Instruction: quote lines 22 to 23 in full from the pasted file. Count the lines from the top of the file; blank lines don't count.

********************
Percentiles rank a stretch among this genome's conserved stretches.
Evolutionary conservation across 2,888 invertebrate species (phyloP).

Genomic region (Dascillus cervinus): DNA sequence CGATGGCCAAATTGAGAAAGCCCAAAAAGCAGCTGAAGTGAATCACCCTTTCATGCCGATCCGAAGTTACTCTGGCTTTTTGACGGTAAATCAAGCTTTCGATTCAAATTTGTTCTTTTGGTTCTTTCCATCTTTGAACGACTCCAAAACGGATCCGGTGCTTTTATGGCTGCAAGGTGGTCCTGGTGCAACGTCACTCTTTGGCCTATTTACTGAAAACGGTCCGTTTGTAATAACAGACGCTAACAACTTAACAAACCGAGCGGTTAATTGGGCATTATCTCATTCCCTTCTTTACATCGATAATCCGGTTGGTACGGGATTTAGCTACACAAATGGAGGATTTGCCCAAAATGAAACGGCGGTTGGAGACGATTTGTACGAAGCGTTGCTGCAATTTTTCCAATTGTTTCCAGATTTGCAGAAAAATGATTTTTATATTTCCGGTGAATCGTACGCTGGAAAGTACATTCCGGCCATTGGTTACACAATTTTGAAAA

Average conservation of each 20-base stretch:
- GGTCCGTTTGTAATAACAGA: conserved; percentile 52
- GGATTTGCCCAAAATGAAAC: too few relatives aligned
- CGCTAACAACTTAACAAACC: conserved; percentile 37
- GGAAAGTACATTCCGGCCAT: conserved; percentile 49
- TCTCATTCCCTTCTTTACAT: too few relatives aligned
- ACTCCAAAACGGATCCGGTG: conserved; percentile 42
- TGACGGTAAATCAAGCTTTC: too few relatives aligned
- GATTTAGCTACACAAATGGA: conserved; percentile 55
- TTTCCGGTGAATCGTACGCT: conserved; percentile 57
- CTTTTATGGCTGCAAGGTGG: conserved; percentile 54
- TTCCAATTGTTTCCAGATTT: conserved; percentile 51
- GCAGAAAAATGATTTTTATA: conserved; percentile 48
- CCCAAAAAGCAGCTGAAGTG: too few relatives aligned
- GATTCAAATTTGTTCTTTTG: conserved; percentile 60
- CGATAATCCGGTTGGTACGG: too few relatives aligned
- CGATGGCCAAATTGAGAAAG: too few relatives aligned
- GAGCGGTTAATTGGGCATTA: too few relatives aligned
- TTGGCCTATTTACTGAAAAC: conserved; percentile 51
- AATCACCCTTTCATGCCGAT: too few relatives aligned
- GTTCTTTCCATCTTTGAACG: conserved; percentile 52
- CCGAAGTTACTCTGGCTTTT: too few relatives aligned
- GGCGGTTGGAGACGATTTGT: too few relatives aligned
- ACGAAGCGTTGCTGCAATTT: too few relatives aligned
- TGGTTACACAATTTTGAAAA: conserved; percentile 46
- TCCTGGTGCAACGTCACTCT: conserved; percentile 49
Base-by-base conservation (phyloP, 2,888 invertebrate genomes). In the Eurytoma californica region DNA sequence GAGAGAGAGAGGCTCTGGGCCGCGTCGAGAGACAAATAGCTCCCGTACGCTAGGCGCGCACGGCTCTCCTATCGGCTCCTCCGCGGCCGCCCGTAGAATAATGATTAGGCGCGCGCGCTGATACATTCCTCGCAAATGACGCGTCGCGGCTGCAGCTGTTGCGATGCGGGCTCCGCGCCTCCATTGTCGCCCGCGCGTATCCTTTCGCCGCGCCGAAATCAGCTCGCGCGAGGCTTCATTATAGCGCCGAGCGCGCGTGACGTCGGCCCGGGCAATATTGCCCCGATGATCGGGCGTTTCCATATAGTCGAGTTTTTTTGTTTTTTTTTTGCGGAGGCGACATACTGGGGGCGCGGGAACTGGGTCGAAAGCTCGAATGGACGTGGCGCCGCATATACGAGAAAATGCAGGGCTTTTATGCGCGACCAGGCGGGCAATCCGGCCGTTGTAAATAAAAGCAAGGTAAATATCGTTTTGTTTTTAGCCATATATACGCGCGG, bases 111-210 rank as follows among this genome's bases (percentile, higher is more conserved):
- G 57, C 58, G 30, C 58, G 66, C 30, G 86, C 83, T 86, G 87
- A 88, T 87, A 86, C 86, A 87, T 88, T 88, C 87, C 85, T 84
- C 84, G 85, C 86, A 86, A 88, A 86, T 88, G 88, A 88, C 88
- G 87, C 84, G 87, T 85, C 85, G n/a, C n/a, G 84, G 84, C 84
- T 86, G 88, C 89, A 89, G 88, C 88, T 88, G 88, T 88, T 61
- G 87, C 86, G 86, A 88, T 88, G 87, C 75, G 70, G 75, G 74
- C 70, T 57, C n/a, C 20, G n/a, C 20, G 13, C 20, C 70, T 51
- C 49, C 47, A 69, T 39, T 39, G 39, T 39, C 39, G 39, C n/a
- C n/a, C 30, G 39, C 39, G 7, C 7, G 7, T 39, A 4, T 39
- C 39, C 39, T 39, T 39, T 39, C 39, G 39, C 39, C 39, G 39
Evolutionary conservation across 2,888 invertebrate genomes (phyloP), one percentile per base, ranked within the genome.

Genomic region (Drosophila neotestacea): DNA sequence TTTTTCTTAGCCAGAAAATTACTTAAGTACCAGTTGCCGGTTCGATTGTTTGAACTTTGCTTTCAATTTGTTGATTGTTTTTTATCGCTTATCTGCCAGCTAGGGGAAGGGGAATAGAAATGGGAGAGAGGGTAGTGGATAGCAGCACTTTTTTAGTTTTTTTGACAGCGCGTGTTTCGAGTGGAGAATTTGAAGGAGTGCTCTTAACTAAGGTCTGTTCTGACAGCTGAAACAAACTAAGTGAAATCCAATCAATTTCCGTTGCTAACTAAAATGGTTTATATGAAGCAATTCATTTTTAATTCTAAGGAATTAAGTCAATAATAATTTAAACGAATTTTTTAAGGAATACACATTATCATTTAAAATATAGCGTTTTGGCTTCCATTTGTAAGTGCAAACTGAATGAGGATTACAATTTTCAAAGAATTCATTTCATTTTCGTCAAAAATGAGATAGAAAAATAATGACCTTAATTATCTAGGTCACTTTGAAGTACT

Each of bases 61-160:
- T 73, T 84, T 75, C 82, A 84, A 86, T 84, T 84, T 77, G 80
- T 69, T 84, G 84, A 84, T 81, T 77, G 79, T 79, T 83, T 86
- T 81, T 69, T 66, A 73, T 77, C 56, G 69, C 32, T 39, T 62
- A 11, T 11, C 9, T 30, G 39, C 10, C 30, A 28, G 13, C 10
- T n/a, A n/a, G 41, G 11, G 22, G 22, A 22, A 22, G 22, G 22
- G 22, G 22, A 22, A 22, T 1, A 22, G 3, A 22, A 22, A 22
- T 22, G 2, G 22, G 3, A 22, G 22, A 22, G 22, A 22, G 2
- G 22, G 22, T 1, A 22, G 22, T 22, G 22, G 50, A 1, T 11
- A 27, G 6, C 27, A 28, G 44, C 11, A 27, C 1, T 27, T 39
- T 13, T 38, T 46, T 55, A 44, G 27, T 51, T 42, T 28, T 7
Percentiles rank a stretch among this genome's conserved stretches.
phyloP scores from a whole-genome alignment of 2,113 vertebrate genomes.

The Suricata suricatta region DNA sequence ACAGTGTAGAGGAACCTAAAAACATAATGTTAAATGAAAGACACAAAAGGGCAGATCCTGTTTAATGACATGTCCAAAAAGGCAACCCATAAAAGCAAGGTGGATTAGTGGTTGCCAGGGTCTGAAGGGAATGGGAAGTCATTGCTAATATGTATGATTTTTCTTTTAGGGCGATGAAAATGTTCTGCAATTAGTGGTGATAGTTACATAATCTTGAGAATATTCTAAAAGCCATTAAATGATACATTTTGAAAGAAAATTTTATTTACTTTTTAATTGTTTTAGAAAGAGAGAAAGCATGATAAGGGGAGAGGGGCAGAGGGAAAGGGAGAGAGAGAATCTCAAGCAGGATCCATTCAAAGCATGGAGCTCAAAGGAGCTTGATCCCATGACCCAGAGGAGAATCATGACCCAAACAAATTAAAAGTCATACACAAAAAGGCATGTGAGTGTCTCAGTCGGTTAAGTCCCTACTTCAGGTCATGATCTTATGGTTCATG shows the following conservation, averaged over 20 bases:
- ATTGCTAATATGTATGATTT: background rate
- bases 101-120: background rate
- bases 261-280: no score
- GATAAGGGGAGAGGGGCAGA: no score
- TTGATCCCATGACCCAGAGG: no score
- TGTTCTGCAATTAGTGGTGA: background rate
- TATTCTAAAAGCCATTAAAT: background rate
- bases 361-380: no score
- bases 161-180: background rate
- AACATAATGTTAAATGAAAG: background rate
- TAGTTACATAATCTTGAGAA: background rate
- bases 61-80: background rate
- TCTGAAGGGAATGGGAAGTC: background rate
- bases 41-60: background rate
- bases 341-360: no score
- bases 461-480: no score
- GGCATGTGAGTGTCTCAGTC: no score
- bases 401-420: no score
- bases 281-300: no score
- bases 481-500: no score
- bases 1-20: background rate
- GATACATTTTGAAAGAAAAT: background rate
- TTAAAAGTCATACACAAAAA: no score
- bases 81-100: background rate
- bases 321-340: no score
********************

- TTGGCCTATTTACTGAAAAC: conserved; percentile 51
- AATCACCCTTTCATGCCGAT: too few relatives aligned